The U.N.'s top political official arrived in Myanmar on Thursday for talks with the ruling junta on human rights and the prospects for restoring democracy.
The visit by Undersecretary-General for Political Affairs Ibrahim Gambari is the first in more than two years by a high-level U.N. representative. It comes as the junta faces mounting international criticism for launching a large-scale military offensive against members of the Karen ethnic minority.
There are also serious concerns over the government's imposition of domestic travel restrictions on international aid groups.
During a three-day stay, Gambari will also meet representatives of political parties, including detained pro-democracy leader Aung San Suu Kyi's National League for Democracy, according to a statement issued by the United Nations.
Gambari will be accommodated at the government guest house and is scheduled to meet the country's leader, Senior Gen. Than Shwe, at the new administrative capital, Naypyidaw, on Saturday.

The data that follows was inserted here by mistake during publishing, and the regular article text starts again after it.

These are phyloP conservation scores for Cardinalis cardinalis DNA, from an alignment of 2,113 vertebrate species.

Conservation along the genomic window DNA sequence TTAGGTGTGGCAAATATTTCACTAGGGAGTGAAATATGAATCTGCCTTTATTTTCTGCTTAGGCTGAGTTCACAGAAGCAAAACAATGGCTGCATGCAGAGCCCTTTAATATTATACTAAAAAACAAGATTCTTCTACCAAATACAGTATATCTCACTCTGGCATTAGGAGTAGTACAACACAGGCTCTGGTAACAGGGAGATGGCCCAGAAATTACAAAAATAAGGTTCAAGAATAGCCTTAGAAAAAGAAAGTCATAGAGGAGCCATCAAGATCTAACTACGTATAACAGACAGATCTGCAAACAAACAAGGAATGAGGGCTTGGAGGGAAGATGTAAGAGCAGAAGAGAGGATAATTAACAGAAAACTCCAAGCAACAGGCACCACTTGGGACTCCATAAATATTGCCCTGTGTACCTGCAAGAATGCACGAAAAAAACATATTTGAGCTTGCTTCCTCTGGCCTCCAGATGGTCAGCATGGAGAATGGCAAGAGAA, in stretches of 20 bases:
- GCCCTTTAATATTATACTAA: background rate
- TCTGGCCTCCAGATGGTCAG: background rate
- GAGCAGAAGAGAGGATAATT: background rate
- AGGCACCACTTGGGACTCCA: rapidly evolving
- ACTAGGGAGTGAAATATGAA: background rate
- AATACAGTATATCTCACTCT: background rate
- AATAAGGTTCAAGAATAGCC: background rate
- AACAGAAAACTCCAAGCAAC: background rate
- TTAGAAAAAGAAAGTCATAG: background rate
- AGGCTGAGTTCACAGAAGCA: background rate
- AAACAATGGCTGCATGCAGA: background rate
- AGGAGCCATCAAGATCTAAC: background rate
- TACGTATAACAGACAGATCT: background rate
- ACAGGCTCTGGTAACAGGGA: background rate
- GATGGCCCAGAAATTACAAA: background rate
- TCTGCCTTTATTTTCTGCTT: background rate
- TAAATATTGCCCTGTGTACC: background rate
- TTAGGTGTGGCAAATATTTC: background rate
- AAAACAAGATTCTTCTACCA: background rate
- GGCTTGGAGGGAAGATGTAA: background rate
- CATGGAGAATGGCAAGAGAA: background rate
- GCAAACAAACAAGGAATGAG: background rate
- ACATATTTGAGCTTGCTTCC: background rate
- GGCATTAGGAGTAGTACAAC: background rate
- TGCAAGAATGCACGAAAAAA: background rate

The United Nations has been one of the louder voices calling for democratic reforms in Myanmar, while the junta has responded by barring U.N. special envoys from the country.
In December, Gambari said the junta has denied its people essential human rights and created a humanitarian emergency, including food shortages and a rapid rise in HIV infections.
U.N. Secretary-general Kofi Annan views the visit "as an overdue and potentially important opportunity to assess developments in the country firsthand, ... to help Myanmar move in the direction of all-inclusive democracy, sustainable development and true national reconciliation," U.N. spokesman Stephane Dujarric said earlier this week, reports the AP.
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